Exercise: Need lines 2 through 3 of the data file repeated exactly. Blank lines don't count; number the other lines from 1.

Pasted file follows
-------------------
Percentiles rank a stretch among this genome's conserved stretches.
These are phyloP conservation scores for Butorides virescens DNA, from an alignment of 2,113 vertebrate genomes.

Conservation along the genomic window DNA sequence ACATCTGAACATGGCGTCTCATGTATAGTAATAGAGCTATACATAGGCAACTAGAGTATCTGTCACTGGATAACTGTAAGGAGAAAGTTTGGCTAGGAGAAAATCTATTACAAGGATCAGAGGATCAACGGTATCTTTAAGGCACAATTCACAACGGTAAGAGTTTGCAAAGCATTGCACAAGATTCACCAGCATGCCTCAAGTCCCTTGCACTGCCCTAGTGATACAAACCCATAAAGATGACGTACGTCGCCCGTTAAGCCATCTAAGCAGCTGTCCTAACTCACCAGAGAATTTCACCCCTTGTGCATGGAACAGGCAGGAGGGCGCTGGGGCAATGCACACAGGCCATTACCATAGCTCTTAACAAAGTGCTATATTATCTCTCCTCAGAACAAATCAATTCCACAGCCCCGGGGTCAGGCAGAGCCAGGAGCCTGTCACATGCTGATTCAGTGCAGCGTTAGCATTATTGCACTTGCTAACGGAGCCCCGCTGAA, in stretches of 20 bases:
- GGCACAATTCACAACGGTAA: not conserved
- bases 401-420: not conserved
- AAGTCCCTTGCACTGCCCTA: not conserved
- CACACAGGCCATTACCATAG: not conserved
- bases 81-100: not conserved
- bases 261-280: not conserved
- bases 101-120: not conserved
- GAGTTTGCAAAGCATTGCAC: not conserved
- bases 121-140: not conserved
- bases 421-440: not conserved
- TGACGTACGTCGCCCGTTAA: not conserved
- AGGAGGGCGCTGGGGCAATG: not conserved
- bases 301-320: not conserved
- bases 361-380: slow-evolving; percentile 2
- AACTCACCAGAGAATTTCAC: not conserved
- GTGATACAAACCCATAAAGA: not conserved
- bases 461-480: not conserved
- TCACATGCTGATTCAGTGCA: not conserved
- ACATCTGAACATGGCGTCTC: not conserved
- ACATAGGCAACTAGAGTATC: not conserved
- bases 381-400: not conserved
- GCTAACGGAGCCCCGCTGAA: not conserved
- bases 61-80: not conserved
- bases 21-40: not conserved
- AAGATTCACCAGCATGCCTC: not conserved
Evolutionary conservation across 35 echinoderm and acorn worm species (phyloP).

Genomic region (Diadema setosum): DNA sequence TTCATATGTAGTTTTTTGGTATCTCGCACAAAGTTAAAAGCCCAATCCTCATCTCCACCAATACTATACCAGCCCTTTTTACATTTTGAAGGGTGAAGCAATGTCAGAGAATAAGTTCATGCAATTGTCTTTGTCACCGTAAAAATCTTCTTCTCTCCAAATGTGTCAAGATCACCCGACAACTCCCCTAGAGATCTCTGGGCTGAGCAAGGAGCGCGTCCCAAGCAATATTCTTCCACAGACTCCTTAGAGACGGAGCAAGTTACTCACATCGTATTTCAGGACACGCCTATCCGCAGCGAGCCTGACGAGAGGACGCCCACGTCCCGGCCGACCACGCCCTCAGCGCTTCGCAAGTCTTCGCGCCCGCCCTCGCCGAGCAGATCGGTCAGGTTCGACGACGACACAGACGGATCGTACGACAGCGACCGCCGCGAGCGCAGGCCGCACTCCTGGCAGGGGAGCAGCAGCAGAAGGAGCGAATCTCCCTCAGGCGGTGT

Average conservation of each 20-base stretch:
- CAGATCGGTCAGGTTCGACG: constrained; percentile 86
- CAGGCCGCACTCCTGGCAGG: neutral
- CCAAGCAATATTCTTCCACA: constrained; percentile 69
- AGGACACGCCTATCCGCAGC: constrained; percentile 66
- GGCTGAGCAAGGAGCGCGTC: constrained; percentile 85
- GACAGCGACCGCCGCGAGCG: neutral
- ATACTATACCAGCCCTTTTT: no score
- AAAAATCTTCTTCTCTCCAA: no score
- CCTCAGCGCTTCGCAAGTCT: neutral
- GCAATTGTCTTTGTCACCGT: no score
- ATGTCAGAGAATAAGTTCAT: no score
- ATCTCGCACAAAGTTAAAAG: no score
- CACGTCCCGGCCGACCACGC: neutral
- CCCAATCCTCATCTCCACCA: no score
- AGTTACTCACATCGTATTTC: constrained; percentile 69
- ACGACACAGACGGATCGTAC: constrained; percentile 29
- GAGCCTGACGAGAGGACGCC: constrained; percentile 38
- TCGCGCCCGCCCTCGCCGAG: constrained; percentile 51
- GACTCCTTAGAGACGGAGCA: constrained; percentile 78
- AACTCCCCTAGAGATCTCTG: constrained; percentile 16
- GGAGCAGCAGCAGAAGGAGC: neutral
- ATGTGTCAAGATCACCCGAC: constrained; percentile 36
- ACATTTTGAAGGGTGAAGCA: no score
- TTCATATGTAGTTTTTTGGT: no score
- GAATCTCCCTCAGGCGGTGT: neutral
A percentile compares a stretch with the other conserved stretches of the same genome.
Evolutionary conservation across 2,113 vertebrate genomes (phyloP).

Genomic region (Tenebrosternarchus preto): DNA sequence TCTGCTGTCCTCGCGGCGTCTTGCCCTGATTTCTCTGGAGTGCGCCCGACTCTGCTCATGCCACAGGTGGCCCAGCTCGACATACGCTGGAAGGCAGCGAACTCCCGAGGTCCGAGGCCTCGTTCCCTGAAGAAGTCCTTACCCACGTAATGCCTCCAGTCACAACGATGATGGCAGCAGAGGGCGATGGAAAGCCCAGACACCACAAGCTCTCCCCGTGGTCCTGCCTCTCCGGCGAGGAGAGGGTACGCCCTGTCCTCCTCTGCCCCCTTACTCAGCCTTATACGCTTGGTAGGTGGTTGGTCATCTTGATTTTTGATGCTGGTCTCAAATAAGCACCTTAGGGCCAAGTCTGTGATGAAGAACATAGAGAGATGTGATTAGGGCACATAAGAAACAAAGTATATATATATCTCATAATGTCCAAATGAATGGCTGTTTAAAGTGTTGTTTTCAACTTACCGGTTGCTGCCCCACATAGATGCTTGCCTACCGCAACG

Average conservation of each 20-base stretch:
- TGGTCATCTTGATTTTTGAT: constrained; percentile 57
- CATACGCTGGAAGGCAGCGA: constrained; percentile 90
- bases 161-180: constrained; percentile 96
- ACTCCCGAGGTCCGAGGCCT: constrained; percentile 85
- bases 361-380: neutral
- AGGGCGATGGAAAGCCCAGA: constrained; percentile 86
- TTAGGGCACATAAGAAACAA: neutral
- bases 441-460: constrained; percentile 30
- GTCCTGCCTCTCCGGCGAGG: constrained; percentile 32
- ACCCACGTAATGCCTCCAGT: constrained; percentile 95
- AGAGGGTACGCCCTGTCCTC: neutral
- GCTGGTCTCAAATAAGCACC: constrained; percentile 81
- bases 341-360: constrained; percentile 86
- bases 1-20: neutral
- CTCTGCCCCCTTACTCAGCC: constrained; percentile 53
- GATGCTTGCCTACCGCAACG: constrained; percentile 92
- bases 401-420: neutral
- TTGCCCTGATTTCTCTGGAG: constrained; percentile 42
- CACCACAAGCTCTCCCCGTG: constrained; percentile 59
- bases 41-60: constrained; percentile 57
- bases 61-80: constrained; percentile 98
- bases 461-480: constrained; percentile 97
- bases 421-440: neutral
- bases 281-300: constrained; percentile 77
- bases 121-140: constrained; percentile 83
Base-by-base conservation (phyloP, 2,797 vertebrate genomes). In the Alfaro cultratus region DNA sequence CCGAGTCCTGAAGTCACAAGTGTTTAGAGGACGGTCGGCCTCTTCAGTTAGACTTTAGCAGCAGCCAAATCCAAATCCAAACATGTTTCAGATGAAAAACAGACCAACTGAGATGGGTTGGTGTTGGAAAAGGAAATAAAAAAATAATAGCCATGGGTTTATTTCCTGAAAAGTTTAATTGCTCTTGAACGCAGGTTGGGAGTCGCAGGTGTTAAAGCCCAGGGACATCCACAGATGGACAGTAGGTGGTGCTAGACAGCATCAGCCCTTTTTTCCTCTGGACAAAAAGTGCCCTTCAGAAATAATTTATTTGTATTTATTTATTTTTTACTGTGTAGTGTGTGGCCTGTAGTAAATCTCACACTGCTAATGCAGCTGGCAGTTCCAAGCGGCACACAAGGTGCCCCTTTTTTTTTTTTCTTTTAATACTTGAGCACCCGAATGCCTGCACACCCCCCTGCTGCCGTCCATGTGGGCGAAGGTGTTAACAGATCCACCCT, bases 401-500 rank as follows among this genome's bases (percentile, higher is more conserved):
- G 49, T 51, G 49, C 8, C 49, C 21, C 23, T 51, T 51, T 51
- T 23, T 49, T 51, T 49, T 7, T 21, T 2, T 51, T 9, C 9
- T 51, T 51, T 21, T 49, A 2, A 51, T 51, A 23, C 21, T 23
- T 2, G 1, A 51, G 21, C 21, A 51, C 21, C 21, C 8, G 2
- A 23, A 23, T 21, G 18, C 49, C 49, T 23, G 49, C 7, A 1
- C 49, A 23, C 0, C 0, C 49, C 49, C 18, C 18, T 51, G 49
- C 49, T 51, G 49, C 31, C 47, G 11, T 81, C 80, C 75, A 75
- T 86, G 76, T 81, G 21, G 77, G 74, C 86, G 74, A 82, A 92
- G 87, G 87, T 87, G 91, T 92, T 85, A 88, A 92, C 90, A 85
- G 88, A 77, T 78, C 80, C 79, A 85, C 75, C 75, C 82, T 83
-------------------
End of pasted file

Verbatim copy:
These are phyloP conservation scores for Butorides virescens DNA, from an alignment of 2,113 vertebrate genomes.

Conservation along the genomic window DNA sequence ACATCTGAACATGGCGTCTCATGTATAGTAATAGAGCTATACATAGGCAACTAGAGTATCTGTCACTGGATAACTGTAAGGAGAAAGTTTGGCTAGGAGAAAATCTATTACAAGGATCAGAGGATCAACGGTATCTTTAAGGCACAATTCACAACGGTAAGAGTTTGCAAAGCATTGCACAAGATTCACCAGCATGCCTCAAGTCCCTTGCACTGCCCTAGTGATACAAACCCATAAAGATGACGTACGTCGCCCGTTAAGCCATCTAAGCAGCTGTCCTAACTCACCAGAGAATTTCACCCCTTGTGCATGGAACAGGCAGGAGGGCGCTGGGGCAATGCACACAGGCCATTACCATAGCTCTTAACAAAGTGCTATATTATCTCTCCTCAGAACAAATCAATTCCACAGCCCCGGGGTCAGGCAGAGCCAGGAGCCTGTCACATGCTGATTCAGTGCAGCGTTAGCATTATTGCACTTGCTAACGGAGCCCCGCTGAA, in stretches of 20 bases: